Because there isn’t Tinder for finding Therapists
September 9, 2018 12:38 AM   Subscribe

Do you have a mental heath therapist that you really like? How did you find them?

Like it says on the tin. How do you find a therapist that feels like a good fit for your needs? The only way I know how to find one is via the “Find a Therapist” feature on Psychology Today or asking a doctor for a referral. Other than just looking under therapists who take your insurance, how do you find someone great? Living in a big city, it seems like there are endless options. Personal reccomendations, setting up a bunch of appointments before deciding? Let me know how you’ve found a therapist who is right for you!
posted by Champagne Supernova to Health & Fitness (10 answers total) 8 users marked this as a favorite
 
I sent email to three local therapists I found on the APA site. Two got back to me fairly quickly and while neither one of them were good fits, after a phone chat the second one gave me the name of a therapist he thought would be to my liking. And he was right.

The general plan was:

1) Start with three people who generally matched

2) Lead with emails explaining what I wanted to address in therapy and things I had liked about therapists in the past. End the email by asking if they thought they might be a match or if they could recommend someone they thought might be

3a) If they think they might be a match, set up a phone call
3b) If they have a recommendation, return to step 2
posted by Tell Me No Lies at 1:34 AM on September 9, 2018 [4 favorites]


Sometimes getting a referral from a past therapist can be a good way to get connected.
posted by gemutlichkeit at 5:10 AM on September 9, 2018


There kinda sorta is.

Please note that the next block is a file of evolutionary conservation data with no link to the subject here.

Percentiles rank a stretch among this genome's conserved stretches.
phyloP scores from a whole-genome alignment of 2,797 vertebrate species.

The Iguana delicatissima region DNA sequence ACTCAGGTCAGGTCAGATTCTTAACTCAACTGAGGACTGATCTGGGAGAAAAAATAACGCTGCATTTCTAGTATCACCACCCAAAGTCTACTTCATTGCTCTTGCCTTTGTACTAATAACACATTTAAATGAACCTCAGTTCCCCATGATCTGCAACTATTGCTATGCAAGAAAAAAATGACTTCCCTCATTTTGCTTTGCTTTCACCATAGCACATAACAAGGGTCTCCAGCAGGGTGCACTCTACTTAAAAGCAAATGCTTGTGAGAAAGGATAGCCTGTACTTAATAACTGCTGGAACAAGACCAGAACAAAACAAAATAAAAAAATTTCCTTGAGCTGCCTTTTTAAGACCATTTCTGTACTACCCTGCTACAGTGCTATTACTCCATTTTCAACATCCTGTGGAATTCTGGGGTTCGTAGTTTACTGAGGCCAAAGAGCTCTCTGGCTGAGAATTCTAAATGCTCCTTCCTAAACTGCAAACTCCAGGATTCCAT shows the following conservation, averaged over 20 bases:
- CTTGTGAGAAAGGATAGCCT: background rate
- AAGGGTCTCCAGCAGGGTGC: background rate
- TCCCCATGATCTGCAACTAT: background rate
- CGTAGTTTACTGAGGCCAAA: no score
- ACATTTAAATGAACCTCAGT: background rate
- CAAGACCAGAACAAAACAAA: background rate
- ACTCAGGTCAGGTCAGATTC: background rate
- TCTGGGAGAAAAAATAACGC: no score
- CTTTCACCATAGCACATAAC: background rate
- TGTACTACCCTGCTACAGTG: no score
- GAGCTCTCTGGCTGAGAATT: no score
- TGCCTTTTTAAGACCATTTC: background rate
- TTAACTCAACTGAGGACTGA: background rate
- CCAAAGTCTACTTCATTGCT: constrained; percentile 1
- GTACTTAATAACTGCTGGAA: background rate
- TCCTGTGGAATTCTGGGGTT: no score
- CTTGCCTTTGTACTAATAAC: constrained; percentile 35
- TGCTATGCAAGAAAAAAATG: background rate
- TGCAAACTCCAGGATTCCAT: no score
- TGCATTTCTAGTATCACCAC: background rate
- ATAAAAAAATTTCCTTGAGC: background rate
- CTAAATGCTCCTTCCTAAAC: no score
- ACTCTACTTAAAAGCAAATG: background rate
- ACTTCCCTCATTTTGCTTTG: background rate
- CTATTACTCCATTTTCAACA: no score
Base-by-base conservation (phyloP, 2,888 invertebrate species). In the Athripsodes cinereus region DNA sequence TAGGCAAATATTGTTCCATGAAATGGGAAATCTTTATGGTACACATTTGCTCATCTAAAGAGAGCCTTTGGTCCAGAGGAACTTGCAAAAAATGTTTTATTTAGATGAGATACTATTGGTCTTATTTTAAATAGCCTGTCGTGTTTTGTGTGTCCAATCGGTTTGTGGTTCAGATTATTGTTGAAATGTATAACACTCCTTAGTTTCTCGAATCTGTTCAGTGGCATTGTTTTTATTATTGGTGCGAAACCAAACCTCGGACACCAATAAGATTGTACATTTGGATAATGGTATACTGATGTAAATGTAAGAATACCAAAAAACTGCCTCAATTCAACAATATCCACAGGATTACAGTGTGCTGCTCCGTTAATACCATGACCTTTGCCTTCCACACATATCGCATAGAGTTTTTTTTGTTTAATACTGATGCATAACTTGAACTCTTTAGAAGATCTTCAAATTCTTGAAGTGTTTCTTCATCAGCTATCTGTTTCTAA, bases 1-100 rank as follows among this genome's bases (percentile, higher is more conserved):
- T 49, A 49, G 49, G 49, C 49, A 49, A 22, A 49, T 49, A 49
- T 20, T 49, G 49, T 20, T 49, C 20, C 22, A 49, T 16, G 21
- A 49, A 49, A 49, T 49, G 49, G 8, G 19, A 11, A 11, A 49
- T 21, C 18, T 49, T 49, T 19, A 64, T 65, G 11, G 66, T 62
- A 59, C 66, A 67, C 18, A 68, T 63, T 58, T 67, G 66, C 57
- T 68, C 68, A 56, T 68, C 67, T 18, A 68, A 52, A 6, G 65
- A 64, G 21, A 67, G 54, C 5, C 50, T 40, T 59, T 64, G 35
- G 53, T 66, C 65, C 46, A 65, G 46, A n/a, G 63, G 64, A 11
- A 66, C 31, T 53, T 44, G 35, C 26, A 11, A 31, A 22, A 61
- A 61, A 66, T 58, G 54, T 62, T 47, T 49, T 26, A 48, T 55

Philip DeFranco, who puts out a daily Youtube News show, highly recommends BetterHelp (video should start at 5:09) and admits to using the service - affordable online private counseling with licensed, accredited professionals - himself. He finds it convenient and it supposedly does a great job at matching you up with a person just right for you. Phil's a solid, stand-up guy and isn't selling snake oil.
Here's the link from Phil.
posted by NoraCharles at 5:40 AM on September 9, 2018 [1 favorite]


I went on Yelp and called the five top rated therapists that worked in the kind of modalities I was looking for and scheduled a phone consult. I picked one based on the consult and I've been very happy with my choice.
posted by ananci at 1:58 PM on September 9, 2018


Specific to trauma work, I looked at the EMDR certification listings instead of a catch-all directory. I live in Singapore, so that narrows it down pretty quickly - YMMV, but substitute [EMDR] for whatever school of therapy you want.
posted by ahundredjarsofsky at 8:37 PM on September 9, 2018


I have a pretty good relationship with my primary care physician. I contacted her, explained what I was looking for, and went with her recommendation. So far I've been pretty happy with the results.
posted by slogger at 8:14 AM on September 10, 2018


Ask around in your friend network (assuming you're comfortable doing that). That's the only way I've ever found someone I clicked with.
posted by hapax_legomenon at 6:24 PM on September 10, 2018


Try reaching out to mental health centres at local colleges and universities. They likely have a short list of local therapists and are likely to spend some time understanding your needs and wants before making a recommendation. Many of their own therapists probably have private practices.
posted by bkpiano at 8:33 PM on September 10, 2018


I'm a therapist in a big city as well as a long-time client, and I can sympathize with how difficult this problem is! I've always used Psychology Today's therapist listing when I move to a new city. I search for my zip code/insurance and read bios for people who seem like they might be a good fit. If you have a particular type of therapy you know you want, you can filter for that. If you're not sure or you see a therapy you're not familiar with, you can get a helpful overview here.

Once you do see somebody, be mindful of your reaction to their approach. Do they feel like someone you can open up to? Do they have a treatment plan in mind that fits with your goals? If you've done therapy before, feel free to tell them what's worked for you in the past and what hasn't, and ask them whether they think they're the right fit for you. If any of those things aren't true, there's no shame in moving on to someone else. Good luck!
posted by soonertbone at 10:48 AM on September 11, 2018 [1 favorite]


Check out Appendix C (especially p 266) in this book for some helpful questions to ask and ideas to consider:

https://www.amazon.com/Whats-Right-You-Debunking-Dysfunction/dp/0757302548#reader_0757302548
posted by dancing leaves at 11:42 AM on September 11, 2018


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